By Ross Wilson

“If you don’t risk anything, you risk even more.” – Erica Jong.

In this third column in my series on the controversial topic of real estate fees, let’s talk about something that I suspect most agents fail to seriously consider when plying their trade – risk.

It’s your fiduciary responsibility to your clients to do everything possible to obtain the most favourable terms for them. Selling real estate is not, as they may believe, just a matter of signing up a standard form, uploading an ad onto a website and installing a lawn sign. If it were, you couldn’t begin to justify your traditional fee.

The lion’s share of the fee is earned during the advice stages. Establishing an estimate of fair market value and original and amended asking prices, advising on property preparation and offer negotiation – sometimes more than one – are the most critical services. The other marketing activities, though important, are secondary.

By accepting the listing, you agree to assume significant obligations. Hopefully, your new seller will appreciate that marketing expenses lower your net compensation, at least if the property sells. And if for any reason it doesn’t, remind them that you will be in a loss position. The risk is all yours and unfortunately, they’re in the “profit” driver’s seat. You have control of the marketing gas pedal, but they control the brakes. Their level of reasonable co-operation and your risk of loss are inversely proportional.

When sellers see the big commission number on their lawyer’s Statement of Adjustments, they sometimes resent parting with such a sizable sum for a particularly brief service period. They may not have appreciated the service provided, or more importantly, the risk you undertook, or the fact that for each listing that sells, there were many more that didn’t. Whether it sells or expires, agents incur marketing expenses on every listing.

There must be sufficient compensation for assuming all the risk. That alone justifies higher fees. You assume responsibilities and obligations with all associated expenses without any guarantee of a return on your investment of time, money and expertise. There must be a reasonable profit incentive, and not just reimbursement for time and expense. Otherwise, why be in the business? Key word: business.

It’s not a job where you trade time for money, nor are you a not-for-profit organization. You make the commitment with the hope that the market will favour you with a sale so you can not only be satisfactorily compensated, but make a profit. If it fails to sell, you lose – not the property owner. You’re out of pocket, both in money and what’s even more valuable – your time. Upon expiry, they can re-list with you or another brokerage without any penalty. For any investment, risk and rate of return should be directly related.

For understandable reasons, a commission based on a percentage of the ultimate sale price is an important agent incentive. It’s also an attractive inducement for a homeowner because it provides them with an opportunity to attempt a sale without any risk or expense and with minimal effort. That’s a huge seller advantage!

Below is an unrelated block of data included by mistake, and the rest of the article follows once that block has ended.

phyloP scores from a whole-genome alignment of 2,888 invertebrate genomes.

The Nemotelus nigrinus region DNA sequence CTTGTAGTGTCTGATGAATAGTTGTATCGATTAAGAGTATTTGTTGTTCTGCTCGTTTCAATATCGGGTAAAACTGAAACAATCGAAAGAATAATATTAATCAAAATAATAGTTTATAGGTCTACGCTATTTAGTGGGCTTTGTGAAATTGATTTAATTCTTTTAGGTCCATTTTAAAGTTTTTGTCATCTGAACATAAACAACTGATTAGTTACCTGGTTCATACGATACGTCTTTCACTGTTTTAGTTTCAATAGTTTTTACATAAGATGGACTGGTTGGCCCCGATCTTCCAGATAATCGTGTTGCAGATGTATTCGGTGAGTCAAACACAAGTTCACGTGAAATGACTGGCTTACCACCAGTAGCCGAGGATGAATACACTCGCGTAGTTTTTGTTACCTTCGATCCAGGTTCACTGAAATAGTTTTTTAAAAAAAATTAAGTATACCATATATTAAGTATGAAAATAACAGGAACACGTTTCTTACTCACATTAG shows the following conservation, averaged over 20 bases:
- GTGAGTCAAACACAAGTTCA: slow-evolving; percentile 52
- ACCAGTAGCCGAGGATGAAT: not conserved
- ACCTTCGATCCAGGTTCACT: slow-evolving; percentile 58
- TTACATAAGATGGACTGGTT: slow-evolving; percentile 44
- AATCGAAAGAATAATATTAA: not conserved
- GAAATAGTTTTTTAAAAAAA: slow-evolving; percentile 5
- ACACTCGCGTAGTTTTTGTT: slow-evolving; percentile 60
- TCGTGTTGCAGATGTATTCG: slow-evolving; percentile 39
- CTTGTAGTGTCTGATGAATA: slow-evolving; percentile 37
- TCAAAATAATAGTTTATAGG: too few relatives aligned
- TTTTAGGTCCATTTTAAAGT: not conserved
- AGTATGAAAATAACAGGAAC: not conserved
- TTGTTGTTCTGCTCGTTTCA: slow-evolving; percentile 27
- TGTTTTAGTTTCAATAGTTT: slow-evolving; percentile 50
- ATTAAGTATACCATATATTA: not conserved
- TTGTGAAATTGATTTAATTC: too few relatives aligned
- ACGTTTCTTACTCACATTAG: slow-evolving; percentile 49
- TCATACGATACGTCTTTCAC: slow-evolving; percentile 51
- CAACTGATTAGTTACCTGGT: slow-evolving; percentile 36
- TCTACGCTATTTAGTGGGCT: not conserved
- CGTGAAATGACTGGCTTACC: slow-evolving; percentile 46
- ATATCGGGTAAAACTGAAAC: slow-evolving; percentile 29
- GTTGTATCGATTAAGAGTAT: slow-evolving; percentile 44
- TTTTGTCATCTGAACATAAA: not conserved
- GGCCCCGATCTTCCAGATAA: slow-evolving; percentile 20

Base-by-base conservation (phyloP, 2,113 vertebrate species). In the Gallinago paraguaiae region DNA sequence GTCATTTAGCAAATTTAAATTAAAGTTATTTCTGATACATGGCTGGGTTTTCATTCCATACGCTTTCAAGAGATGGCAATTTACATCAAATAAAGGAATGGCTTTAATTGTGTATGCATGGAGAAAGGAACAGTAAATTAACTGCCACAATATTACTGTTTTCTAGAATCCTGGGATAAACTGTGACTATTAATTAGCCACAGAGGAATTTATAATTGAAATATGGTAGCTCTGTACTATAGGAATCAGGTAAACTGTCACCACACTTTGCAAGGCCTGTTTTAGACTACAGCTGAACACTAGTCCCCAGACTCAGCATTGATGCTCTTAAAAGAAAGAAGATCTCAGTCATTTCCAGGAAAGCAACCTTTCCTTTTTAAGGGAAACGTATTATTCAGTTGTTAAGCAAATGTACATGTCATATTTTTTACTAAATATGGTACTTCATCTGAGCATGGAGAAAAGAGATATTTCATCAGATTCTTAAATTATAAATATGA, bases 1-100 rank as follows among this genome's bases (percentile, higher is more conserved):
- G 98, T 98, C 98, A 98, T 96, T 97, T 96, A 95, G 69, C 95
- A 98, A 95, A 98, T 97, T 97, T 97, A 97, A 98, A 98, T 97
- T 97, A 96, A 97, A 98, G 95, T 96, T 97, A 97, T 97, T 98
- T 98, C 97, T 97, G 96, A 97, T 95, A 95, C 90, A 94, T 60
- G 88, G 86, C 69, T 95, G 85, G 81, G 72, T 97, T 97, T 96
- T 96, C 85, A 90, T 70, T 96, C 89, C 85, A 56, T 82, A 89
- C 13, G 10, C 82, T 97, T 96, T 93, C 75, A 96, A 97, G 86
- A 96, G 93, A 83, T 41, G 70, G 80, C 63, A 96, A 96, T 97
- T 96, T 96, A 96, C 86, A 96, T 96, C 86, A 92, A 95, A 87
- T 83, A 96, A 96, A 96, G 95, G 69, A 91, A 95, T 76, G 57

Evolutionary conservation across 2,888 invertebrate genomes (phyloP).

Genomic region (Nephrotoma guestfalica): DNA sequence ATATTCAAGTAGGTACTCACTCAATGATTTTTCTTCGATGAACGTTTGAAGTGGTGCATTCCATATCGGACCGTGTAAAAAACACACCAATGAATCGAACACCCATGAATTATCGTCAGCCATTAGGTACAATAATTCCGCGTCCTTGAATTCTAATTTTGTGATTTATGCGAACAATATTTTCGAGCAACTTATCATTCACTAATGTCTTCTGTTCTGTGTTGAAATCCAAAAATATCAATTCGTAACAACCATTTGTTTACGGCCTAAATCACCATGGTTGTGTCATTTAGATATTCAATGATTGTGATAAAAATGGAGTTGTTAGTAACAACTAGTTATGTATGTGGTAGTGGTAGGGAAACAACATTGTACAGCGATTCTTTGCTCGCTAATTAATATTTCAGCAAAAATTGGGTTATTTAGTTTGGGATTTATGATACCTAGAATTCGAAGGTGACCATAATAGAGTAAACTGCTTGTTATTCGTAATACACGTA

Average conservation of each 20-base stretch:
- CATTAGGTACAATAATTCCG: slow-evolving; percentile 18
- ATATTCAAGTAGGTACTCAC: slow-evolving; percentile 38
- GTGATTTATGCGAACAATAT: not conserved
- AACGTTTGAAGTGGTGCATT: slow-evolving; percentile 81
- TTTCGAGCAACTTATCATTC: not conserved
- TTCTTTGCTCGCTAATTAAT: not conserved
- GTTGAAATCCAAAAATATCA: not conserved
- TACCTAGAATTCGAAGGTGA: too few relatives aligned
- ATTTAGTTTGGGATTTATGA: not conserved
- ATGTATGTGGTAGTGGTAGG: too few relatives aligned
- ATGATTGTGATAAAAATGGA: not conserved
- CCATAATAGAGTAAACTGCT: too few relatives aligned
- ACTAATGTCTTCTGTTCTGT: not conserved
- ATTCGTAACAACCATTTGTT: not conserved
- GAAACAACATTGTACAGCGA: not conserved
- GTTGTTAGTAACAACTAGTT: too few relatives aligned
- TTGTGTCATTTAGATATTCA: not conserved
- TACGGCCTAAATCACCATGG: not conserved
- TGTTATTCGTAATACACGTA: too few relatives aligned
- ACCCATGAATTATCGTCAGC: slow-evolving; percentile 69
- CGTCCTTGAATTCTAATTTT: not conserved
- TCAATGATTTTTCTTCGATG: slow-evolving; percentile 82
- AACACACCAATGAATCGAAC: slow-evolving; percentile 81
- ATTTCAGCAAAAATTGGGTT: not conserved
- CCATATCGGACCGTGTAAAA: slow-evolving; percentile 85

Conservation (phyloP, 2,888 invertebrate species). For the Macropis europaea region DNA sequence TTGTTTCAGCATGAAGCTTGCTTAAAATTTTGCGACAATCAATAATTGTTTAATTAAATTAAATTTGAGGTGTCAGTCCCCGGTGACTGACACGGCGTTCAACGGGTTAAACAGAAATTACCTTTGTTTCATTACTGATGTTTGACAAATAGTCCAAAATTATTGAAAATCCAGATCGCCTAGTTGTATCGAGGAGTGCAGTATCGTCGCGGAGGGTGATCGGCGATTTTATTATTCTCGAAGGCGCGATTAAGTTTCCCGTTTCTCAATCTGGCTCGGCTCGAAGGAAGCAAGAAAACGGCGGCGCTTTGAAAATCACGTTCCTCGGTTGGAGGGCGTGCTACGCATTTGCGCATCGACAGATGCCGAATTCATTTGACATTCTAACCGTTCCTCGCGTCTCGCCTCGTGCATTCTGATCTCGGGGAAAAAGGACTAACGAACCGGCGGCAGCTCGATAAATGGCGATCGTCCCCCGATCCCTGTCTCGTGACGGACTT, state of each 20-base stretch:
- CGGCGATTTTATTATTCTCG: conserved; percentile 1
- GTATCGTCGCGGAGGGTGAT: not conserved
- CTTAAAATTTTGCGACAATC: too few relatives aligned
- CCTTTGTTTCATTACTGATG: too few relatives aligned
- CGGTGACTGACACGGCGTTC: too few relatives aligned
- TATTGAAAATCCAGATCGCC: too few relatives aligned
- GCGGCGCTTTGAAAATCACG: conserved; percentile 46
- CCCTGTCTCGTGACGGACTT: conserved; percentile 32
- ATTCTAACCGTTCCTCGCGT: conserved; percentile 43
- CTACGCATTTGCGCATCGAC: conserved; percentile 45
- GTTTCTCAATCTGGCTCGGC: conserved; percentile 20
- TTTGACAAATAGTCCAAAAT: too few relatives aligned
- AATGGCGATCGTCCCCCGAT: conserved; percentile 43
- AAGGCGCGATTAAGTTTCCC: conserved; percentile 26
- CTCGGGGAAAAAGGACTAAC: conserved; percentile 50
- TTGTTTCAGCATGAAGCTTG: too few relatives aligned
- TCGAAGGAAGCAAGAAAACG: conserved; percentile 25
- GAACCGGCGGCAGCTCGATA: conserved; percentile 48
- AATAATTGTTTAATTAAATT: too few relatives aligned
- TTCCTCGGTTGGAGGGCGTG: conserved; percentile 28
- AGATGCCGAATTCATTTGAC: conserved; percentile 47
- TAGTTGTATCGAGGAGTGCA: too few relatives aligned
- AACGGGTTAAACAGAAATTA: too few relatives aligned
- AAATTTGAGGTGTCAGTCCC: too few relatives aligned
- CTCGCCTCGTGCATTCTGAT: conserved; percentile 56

Here’s something else to think about. When accepting a listing, by charging a lower rate, you’re not actually reducing your fee. Why? Because there’s no fee yet; it’s merely a percentage of nothing. What you’re really doing is devaluing your service, your worth. You’re ultimately lowering your effective hourly rate – maybe to zero or less – and reducing the chance of generating a profit.

You’re entitled to make a reasonable living, just as the homeowners are. Typically, they’re paid a salary or hourly wage, whereas you’re paid by commission. If you fail to generate a sale that closes, you don’t get paid. Period.

Ask your seller how they’d feel if their employer instructed them to do their job, but without their usual compensation unless the company sold some product or was profitable. In such case, because of the risk of no pay, your prospective seller would no doubt demand a higher compensation from their boss. As I said, for the risk you agree to undertake, your fee is higher. Second mortgage rates are higher than those of a first mortgage for the same reason. It’s not complicated. You don’t work for free. Well, actually you often do. Greater risk goes hand in hand with higher fees. And the risk is normally spread out over all your listings.

For your usual fee, you’ve always accepted such risks as an integral part of the business because you normally generate sufficient “pooled” commission income from multiple listings to rationalize the individual risks. When you lower your fee without a major boost in volume, are those risks still justified? At some point, your traditional business model will no longer make sense.

That’s when the public will begin to notice a changing industry – possibly not a better one. Our business is already moving in that direction. In the next column, I’ll discuss our evolving industry.